The European Commission’s proposal to exclude French ports from a re-routing of a strategic trade corridor between Ireland and mainland Europe after Brexit is unacceptable, according to the French government.

At stake are jobs, millions of dollars’ worth of port revenues and possibly EU infrastructure funding.

Currently, a large chunk of Ireland’s trade with Europe goes via Britain in trucks. But with Brexit looming (less than eight months away), it is uncertain whether this will continue.

As reported by the Reuters news agency, there is little clarity on its future trade relations with the bloc and about the nature of the Irish Republic’s border with the British province of Northern Ireland.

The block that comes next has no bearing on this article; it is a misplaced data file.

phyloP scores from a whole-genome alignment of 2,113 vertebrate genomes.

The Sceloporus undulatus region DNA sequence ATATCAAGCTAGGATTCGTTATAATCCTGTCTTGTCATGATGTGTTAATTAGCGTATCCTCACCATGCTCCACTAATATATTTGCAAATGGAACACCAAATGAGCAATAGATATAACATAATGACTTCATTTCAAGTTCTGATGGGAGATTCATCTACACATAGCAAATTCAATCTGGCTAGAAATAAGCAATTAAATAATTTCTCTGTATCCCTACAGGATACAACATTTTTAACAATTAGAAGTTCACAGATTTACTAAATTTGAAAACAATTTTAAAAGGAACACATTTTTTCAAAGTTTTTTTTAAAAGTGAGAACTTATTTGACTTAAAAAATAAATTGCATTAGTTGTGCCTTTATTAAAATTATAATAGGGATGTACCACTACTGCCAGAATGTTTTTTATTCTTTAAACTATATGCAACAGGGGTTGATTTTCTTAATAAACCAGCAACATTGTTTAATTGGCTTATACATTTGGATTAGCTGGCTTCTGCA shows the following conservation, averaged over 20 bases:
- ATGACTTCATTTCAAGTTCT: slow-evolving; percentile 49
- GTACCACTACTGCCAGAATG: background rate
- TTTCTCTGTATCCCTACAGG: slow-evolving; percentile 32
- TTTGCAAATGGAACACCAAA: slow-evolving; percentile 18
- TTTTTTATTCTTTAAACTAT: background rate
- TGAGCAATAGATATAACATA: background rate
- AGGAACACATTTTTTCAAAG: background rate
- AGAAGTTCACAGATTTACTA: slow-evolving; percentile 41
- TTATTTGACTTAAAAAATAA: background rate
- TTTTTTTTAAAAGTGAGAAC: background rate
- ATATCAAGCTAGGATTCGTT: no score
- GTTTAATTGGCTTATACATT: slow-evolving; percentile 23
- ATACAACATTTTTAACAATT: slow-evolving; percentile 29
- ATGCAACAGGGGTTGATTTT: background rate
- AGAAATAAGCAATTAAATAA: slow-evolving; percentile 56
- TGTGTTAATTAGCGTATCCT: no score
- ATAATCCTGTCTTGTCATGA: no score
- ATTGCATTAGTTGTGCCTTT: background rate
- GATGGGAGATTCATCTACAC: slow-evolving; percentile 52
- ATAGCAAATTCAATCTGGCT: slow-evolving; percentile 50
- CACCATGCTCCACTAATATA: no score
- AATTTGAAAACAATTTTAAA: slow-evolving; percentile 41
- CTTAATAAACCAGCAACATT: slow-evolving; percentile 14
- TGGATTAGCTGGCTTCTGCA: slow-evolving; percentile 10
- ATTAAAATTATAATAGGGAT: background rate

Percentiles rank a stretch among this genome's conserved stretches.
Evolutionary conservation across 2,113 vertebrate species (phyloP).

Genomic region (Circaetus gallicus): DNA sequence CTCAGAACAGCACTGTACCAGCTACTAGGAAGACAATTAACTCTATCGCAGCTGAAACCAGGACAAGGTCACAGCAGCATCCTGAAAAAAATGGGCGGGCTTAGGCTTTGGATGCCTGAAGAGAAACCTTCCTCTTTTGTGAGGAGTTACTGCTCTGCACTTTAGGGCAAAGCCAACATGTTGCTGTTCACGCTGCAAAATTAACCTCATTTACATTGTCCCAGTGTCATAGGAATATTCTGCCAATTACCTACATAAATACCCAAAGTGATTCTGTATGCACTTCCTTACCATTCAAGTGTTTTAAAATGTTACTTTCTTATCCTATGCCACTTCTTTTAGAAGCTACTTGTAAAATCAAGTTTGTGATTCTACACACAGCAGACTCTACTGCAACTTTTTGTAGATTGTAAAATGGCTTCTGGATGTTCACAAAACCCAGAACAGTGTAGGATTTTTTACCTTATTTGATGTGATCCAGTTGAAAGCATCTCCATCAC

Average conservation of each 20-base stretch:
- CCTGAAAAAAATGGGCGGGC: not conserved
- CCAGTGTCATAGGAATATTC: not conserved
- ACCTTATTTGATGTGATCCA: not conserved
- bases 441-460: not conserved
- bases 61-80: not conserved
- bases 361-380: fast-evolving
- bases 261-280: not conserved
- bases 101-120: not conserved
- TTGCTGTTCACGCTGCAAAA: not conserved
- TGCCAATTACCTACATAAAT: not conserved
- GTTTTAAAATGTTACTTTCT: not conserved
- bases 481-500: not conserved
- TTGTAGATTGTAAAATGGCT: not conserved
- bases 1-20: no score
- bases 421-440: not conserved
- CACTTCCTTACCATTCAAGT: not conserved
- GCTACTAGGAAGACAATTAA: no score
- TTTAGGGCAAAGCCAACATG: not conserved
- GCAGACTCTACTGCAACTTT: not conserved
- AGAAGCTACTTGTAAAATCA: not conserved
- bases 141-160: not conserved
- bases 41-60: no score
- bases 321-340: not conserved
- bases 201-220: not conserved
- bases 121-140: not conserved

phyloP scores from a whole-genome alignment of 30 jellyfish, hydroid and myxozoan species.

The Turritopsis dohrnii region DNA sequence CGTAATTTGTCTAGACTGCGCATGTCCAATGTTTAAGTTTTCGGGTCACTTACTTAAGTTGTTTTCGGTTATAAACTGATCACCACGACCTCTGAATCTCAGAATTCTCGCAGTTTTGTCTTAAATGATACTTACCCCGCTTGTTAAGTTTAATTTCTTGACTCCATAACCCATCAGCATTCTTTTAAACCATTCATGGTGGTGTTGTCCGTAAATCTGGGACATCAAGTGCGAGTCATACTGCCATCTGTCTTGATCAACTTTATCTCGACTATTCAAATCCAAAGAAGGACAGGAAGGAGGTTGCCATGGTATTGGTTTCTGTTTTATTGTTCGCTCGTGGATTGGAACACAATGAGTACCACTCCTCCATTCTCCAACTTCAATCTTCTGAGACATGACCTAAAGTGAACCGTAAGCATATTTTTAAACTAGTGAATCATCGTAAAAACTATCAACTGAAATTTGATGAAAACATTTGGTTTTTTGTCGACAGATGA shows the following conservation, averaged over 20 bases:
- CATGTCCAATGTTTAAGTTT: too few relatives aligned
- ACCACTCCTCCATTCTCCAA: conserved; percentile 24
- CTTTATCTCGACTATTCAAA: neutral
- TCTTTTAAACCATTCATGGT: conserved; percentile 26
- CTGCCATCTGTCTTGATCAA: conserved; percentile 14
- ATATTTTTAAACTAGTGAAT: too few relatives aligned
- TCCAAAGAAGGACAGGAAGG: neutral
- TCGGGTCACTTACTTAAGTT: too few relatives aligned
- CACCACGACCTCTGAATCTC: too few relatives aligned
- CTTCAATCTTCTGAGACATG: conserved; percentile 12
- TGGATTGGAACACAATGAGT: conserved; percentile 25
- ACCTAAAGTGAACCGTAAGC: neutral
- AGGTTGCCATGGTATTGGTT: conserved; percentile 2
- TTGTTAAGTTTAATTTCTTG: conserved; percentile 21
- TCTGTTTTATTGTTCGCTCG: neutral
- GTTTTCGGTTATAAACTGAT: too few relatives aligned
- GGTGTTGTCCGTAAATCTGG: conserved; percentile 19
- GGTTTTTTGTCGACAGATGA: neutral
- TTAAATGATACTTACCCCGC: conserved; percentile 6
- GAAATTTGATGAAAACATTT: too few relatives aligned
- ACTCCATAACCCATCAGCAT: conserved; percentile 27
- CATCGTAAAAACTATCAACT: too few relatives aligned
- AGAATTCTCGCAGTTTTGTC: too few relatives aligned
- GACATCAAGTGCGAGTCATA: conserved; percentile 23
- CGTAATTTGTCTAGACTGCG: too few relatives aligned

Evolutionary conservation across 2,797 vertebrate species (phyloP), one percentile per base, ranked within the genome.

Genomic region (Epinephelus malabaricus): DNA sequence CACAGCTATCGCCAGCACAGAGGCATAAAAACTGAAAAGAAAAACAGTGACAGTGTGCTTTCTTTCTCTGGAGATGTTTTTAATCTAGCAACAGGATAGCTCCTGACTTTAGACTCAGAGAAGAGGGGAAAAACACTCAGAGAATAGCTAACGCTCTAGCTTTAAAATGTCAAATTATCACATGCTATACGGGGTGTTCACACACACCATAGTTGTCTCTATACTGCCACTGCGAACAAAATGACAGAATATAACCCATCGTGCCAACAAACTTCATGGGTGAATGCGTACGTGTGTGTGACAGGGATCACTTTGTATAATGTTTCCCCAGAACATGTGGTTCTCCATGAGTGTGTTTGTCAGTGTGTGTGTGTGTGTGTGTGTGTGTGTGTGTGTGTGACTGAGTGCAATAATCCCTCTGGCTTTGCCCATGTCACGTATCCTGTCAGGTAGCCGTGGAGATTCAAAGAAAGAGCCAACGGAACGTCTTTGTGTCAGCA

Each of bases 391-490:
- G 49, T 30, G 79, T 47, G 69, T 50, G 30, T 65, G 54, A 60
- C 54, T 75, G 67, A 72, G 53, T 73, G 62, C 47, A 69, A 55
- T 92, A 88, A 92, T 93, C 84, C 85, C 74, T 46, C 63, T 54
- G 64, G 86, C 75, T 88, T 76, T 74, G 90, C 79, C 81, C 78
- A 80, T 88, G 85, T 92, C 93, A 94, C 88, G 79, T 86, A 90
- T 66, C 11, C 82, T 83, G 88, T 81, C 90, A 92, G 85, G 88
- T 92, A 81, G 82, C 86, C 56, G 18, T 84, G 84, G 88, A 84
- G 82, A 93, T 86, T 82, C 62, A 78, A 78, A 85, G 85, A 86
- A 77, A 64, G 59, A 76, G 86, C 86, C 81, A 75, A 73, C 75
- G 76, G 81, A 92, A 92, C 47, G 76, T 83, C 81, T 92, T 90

The Commission proposed a new route that would connect Ireland by sea with Dutch and Belgian ports including Zeebrugge and Rotterdam. However, French ports such as Calais and Dunkirk would be bypassed.

“France and Ireland maintain important trade channels, both overland via Britain and via direct maritime routes. The geographical proximity between Ireland and France creates an obvious connection to the single market,” French Transport Minister Elisabeth Borne wrote to the EU’s transport commissioner in a letter dated August 10.

“Surprisingly, the Commission proposal in no way takes this into account. This proposal therefore is not acceptable to France,” added Borne. He said French ports had the necessary resources to ensure they could handle the likely increase in trade flows, hinting at concerns of congestion in ports such as Calais, France’s busiest passenger port.